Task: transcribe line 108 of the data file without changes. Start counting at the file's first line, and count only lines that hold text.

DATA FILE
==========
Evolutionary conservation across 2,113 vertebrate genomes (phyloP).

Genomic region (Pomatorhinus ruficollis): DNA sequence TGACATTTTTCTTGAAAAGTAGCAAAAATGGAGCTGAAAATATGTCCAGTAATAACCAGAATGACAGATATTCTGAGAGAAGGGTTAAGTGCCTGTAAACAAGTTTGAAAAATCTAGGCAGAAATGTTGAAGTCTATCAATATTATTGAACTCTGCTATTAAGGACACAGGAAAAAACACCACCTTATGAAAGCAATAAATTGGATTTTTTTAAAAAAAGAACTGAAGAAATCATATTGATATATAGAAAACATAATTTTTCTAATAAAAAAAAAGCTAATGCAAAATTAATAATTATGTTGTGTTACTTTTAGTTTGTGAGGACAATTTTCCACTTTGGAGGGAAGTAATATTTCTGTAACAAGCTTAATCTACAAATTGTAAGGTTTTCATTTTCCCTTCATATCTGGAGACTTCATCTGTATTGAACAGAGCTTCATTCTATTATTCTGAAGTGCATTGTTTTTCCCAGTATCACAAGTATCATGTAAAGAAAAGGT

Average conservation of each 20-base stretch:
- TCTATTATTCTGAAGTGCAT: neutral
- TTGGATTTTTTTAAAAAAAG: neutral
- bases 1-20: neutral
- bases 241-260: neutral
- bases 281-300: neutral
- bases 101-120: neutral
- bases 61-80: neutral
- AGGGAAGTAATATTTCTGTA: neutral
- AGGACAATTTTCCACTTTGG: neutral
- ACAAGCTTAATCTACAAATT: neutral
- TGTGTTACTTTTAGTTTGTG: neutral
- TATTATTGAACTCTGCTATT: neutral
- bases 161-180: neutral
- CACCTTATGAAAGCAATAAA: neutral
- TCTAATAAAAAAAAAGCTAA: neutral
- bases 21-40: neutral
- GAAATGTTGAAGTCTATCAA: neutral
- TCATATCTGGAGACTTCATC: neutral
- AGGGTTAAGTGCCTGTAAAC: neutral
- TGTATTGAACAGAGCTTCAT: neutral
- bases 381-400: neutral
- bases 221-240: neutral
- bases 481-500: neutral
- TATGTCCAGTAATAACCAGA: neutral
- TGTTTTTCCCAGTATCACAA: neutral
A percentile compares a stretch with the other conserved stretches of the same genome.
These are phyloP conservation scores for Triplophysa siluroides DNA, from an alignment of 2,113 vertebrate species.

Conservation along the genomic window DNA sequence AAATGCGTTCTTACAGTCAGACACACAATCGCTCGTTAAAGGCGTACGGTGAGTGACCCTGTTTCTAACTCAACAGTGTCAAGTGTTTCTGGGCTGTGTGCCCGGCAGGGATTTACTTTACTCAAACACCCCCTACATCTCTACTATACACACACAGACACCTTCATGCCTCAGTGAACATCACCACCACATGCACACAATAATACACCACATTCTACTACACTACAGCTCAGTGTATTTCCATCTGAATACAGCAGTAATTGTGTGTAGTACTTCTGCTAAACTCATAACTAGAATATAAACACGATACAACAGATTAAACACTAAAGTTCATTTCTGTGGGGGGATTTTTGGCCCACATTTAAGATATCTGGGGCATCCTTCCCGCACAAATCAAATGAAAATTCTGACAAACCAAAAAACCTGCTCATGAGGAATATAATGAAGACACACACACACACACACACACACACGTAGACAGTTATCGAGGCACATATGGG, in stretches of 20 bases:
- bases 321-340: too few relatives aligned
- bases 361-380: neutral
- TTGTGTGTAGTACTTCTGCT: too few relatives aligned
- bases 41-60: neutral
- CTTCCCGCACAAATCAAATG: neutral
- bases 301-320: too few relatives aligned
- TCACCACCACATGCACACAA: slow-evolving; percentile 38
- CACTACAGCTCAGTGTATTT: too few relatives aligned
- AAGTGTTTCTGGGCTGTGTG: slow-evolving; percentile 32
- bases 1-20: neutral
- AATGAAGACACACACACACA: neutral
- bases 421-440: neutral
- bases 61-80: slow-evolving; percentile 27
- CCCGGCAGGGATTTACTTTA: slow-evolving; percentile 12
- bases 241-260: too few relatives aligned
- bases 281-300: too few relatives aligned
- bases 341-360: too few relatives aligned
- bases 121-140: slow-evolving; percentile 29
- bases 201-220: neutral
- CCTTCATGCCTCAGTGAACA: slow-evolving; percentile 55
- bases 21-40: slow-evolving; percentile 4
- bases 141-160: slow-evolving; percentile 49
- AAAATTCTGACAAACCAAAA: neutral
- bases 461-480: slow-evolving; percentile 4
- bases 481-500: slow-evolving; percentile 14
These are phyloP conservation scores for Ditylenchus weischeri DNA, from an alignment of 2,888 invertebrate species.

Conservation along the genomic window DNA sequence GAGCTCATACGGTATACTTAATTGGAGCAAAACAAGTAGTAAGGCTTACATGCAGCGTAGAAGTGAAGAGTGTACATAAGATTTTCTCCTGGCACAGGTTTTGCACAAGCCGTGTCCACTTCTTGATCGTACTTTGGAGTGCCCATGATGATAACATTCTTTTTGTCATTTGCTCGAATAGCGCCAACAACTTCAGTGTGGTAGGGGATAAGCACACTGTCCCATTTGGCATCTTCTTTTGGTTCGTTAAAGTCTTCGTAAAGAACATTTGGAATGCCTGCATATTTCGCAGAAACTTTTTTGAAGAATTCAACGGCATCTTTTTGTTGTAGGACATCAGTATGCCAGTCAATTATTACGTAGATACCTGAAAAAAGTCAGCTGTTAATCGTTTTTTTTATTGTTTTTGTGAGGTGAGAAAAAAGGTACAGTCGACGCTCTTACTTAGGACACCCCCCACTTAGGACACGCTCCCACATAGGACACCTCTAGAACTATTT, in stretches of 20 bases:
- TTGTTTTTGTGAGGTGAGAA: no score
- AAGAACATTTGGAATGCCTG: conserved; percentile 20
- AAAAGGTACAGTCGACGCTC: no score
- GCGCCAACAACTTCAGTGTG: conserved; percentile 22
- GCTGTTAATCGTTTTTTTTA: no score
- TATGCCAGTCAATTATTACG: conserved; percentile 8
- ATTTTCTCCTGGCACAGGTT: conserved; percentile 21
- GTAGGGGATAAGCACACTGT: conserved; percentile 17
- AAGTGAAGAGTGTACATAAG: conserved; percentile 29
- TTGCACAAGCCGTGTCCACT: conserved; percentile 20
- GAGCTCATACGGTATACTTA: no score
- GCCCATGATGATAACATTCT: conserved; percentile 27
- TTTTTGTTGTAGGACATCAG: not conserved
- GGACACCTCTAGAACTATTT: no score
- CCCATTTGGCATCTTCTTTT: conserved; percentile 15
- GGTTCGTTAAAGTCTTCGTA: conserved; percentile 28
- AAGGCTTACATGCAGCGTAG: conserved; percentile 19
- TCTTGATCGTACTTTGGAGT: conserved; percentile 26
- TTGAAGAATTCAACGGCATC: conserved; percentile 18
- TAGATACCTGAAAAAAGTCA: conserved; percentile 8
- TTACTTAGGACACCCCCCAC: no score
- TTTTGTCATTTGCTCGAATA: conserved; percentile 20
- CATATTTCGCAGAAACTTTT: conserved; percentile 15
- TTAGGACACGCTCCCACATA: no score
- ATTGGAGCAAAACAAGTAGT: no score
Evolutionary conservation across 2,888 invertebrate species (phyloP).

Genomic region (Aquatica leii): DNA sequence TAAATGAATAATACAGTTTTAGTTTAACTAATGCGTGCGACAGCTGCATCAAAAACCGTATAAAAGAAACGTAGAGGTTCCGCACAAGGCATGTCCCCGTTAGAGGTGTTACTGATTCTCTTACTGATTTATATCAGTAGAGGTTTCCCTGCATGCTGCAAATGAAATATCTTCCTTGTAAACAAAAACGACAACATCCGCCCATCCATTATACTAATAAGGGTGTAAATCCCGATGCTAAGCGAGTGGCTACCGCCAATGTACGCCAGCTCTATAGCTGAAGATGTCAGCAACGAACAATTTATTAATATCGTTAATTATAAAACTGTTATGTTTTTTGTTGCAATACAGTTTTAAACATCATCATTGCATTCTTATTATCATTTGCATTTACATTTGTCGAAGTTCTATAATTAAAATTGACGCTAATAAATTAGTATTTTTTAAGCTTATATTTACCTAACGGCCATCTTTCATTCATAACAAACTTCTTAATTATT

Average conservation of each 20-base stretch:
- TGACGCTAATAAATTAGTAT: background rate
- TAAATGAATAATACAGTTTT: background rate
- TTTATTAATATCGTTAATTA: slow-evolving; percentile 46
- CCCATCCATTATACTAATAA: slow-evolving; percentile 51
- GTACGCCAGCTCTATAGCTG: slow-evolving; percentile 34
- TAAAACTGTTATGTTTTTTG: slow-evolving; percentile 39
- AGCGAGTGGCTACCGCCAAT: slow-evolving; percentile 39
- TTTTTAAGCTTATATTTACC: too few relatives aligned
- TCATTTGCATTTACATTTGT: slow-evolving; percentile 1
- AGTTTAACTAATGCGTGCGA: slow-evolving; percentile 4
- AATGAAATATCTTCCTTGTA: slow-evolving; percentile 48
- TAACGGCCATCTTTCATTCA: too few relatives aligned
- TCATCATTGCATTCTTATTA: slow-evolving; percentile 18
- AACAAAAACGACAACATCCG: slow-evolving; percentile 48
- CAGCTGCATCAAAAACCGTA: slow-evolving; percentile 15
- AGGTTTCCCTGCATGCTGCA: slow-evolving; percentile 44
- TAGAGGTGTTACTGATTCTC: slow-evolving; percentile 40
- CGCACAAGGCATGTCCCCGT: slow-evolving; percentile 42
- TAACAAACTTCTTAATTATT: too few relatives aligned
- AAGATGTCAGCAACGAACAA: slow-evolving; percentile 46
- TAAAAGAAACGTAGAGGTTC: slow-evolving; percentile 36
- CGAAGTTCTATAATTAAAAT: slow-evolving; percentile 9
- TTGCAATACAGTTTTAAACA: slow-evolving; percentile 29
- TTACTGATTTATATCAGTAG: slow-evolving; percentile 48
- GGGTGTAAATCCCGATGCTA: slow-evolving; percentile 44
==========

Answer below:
- CGAAGTTCTATAATTAAAAT: slow-evolving; percentile 9